Your privacy or your security?


If you have been keeping up with the news lately, you might have heard about the dispute between Apple and the federal government.

In short, the federal government is requesting Apple’s assistance in unlocking the iPhone of a San Bernardino attacker for information vital to its investigation. The reason the government requires Apple’s assistance is because the phone has a lock out function that will prohibit anyone from opening the phone after 10 failed attempts. In order to attain the information, the government is asking Apple to create a “master code” that will allow them to override the lock out function of any phone they choose.

Apple sees this as a massive privacy rights violation for their customers and has opted to deny the government’s request.

The media runs this story more and more as new information comes out, or when a public figure releases their statement about the situation and what they think either side should do.

Additionally, the recent vacancy in the U.S. Supreme Court, after Justice Scalia’s death, could be contributing to the story’s frequent airing.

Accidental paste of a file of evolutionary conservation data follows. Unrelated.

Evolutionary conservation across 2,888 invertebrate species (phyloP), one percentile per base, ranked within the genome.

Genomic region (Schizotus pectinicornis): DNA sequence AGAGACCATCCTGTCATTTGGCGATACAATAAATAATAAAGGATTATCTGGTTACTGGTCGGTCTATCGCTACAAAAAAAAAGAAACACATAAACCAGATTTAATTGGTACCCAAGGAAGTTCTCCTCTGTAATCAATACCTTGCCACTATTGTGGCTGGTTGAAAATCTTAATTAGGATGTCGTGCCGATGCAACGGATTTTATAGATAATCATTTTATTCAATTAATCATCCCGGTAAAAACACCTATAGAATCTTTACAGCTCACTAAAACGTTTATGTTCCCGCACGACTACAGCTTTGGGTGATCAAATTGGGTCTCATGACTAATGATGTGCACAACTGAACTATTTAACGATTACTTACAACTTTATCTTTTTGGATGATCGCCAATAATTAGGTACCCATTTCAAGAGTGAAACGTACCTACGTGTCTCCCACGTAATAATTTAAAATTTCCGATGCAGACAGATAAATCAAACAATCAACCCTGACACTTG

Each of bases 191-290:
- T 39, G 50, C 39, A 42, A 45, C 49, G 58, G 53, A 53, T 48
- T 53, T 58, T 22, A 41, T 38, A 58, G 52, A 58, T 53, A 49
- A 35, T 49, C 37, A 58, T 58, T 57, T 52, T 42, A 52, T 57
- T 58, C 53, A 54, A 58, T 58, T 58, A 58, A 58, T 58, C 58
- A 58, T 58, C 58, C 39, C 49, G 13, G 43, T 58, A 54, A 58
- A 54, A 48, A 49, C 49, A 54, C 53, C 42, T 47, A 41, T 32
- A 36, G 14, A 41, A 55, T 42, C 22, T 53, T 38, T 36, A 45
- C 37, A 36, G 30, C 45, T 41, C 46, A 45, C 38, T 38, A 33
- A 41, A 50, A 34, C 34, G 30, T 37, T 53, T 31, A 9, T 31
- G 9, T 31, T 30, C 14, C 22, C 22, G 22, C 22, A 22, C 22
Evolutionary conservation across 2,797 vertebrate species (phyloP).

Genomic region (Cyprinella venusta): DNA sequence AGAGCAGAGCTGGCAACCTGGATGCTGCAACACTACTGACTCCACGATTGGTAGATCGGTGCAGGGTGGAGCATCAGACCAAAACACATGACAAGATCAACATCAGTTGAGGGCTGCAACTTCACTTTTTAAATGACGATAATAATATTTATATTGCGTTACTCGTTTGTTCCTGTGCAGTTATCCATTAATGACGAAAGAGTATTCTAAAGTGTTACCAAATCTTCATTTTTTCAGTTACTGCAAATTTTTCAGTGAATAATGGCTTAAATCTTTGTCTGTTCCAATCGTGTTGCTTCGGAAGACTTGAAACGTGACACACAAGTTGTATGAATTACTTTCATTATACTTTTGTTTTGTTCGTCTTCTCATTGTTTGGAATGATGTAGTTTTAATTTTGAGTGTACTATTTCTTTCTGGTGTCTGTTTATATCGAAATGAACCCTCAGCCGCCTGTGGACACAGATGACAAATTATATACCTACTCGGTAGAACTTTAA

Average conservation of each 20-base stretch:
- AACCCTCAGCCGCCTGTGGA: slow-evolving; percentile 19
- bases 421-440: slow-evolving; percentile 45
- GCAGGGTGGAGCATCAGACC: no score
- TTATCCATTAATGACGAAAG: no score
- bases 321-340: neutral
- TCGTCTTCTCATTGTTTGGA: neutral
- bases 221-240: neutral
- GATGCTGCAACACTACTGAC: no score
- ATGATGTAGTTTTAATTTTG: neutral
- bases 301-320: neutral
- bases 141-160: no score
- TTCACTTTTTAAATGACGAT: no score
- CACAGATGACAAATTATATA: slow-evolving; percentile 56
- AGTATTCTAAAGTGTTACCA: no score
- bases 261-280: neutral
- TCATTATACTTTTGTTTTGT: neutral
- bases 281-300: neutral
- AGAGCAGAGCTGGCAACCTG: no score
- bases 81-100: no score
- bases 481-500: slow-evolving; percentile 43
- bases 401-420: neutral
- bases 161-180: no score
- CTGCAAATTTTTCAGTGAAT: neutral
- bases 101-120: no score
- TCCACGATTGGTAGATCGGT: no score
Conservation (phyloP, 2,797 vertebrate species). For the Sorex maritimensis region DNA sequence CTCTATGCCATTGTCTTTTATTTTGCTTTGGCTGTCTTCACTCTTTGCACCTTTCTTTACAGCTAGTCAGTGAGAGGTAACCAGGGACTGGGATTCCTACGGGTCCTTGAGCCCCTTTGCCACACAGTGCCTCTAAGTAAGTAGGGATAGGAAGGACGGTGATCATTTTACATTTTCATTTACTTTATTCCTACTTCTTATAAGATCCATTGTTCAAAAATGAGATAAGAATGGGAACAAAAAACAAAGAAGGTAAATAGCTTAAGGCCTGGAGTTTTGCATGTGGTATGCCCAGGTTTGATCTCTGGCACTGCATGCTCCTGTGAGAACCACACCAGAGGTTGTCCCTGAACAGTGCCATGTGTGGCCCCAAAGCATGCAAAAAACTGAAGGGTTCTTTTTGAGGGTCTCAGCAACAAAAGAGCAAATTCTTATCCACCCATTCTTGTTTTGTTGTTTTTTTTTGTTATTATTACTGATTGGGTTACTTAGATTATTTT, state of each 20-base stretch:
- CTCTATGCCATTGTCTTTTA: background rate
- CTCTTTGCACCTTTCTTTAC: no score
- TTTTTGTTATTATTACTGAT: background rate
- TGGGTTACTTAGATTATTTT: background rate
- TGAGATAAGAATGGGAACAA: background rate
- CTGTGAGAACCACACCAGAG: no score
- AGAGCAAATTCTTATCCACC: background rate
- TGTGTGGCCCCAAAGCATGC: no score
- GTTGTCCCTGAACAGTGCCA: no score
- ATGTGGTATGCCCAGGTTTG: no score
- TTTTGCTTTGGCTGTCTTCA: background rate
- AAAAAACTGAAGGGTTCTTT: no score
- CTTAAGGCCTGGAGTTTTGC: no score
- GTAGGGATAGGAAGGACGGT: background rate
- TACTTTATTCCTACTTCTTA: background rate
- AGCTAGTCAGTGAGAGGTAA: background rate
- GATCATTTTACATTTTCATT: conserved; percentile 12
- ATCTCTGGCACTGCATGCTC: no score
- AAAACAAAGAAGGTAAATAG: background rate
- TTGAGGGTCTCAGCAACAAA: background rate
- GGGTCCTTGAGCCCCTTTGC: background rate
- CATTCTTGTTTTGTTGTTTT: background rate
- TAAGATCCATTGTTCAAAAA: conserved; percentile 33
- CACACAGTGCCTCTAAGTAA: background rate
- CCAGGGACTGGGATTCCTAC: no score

There may be a good chance of this case reaching the U.S. Supreme Court if the two cannot reach a settlement. With the Court at a stalemate in regards to party affiliation, as well as the obstruction in the appointment of another justice, there is no telling which side would prevail if it reaches that point.

This situation has more significance than some people realize. This case could further protect the individual’s privacy, or it can provide the government with another tool for collecting intelligence and improving national security.

This story is not about a dispute between two prominent figures, but rather the implications of their dispute and the drastic repercussions that will follow. The media are trying to distinguish its gravity, as opposed to other stories. For that reason, the story is being covered appropriately.